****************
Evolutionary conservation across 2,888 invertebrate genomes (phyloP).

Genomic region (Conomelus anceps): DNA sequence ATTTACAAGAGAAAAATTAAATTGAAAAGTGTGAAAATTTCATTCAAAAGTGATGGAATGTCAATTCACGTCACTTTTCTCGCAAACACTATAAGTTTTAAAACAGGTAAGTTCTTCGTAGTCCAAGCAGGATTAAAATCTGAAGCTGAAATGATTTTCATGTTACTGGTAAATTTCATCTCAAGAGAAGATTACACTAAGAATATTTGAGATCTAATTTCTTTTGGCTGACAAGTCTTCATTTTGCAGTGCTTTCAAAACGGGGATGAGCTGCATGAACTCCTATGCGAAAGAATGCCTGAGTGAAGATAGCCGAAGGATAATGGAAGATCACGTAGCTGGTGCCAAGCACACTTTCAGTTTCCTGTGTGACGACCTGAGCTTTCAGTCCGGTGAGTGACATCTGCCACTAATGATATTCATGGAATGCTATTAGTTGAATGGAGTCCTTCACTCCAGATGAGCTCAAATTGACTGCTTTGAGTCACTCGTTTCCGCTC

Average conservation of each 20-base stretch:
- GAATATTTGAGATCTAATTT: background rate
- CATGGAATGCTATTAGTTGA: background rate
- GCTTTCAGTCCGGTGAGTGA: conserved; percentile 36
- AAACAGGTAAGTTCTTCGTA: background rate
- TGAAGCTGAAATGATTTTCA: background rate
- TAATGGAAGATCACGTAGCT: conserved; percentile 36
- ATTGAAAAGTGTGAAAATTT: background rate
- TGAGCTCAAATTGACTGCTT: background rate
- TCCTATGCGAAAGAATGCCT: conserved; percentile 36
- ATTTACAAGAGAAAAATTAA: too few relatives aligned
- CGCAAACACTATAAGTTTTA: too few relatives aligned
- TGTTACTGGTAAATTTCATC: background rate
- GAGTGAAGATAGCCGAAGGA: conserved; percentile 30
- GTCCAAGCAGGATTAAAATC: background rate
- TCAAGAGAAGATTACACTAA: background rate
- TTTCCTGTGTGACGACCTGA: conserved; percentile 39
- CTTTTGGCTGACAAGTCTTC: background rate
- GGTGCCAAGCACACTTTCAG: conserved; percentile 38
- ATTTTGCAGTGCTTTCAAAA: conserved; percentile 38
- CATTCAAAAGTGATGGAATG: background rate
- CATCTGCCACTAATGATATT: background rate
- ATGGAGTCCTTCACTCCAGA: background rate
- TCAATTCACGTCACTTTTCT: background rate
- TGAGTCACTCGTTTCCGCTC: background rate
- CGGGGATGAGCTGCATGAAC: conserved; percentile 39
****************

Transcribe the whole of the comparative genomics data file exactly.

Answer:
Evolutionary conservation across 2,888 invertebrate genomes (phyloP).

Genomic region (Conomelus anceps): DNA sequence ATTTACAAGAGAAAAATTAAATTGAAAAGTGTGAAAATTTCATTCAAAAGTGATGGAATGTCAATTCACGTCACTTTTCTCGCAAACACTATAAGTTTTAAAACAGGTAAGTTCTTCGTAGTCCAAGCAGGATTAAAATCTGAAGCTGAAATGATTTTCATGTTACTGGTAAATTTCATCTCAAGAGAAGATTACACTAAGAATATTTGAGATCTAATTTCTTTTGGCTGACAAGTCTTCATTTTGCAGTGCTTTCAAAACGGGGATGAGCTGCATGAACTCCTATGCGAAAGAATGCCTGAGTGAAGATAGCCGAAGGATAATGGAAGATCACGTAGCTGGTGCCAAGCACACTTTCAGTTTCCTGTGTGACGACCTGAGCTTTCAGTCCGGTGAGTGACATCTGCCACTAATGATATTCATGGAATGCTATTAGTTGAATGGAGTCCTTCACTCCAGATGAGCTCAAATTGACTGCTTTGAGTCACTCGTTTCCGCTC

Average conservation of each 20-base stretch:
- GAATATTTGAGATCTAATTT: background rate
- CATGGAATGCTATTAGTTGA: background rate
- GCTTTCAGTCCGGTGAGTGA: conserved; percentile 36
- AAACAGGTAAGTTCTTCGTA: background rate
- TGAAGCTGAAATGATTTTCA: background rate
- TAATGGAAGATCACGTAGCT: conserved; percentile 36
- ATTGAAAAGTGTGAAAATTT: background rate
- TGAGCTCAAATTGACTGCTT: background rate
- TCCTATGCGAAAGAATGCCT: conserved; percentile 36
- ATTTACAAGAGAAAAATTAA: too few relatives aligned
- CGCAAACACTATAAGTTTTA: too few relatives aligned
- TGTTACTGGTAAATTTCATC: background rate
- GAGTGAAGATAGCCGAAGGA: conserved; percentile 30
- GTCCAAGCAGGATTAAAATC: background rate
- TCAAGAGAAGATTACACTAA: background rate
- TTTCCTGTGTGACGACCTGA: conserved; percentile 39
- CTTTTGGCTGACAAGTCTTC: background rate
- GGTGCCAAGCACACTTTCAG: conserved; percentile 38
- ATTTTGCAGTGCTTTCAAAA: conserved; percentile 38
- CATTCAAAAGTGATGGAATG: background rate
- CATCTGCCACTAATGATATT: background rate
- ATGGAGTCCTTCACTCCAGA: background rate
- TCAATTCACGTCACTTTTCT: background rate
- TGAGTCACTCGTTTCCGCTC: background rate
- CGGGGATGAGCTGCATGAAC: conserved; percentile 39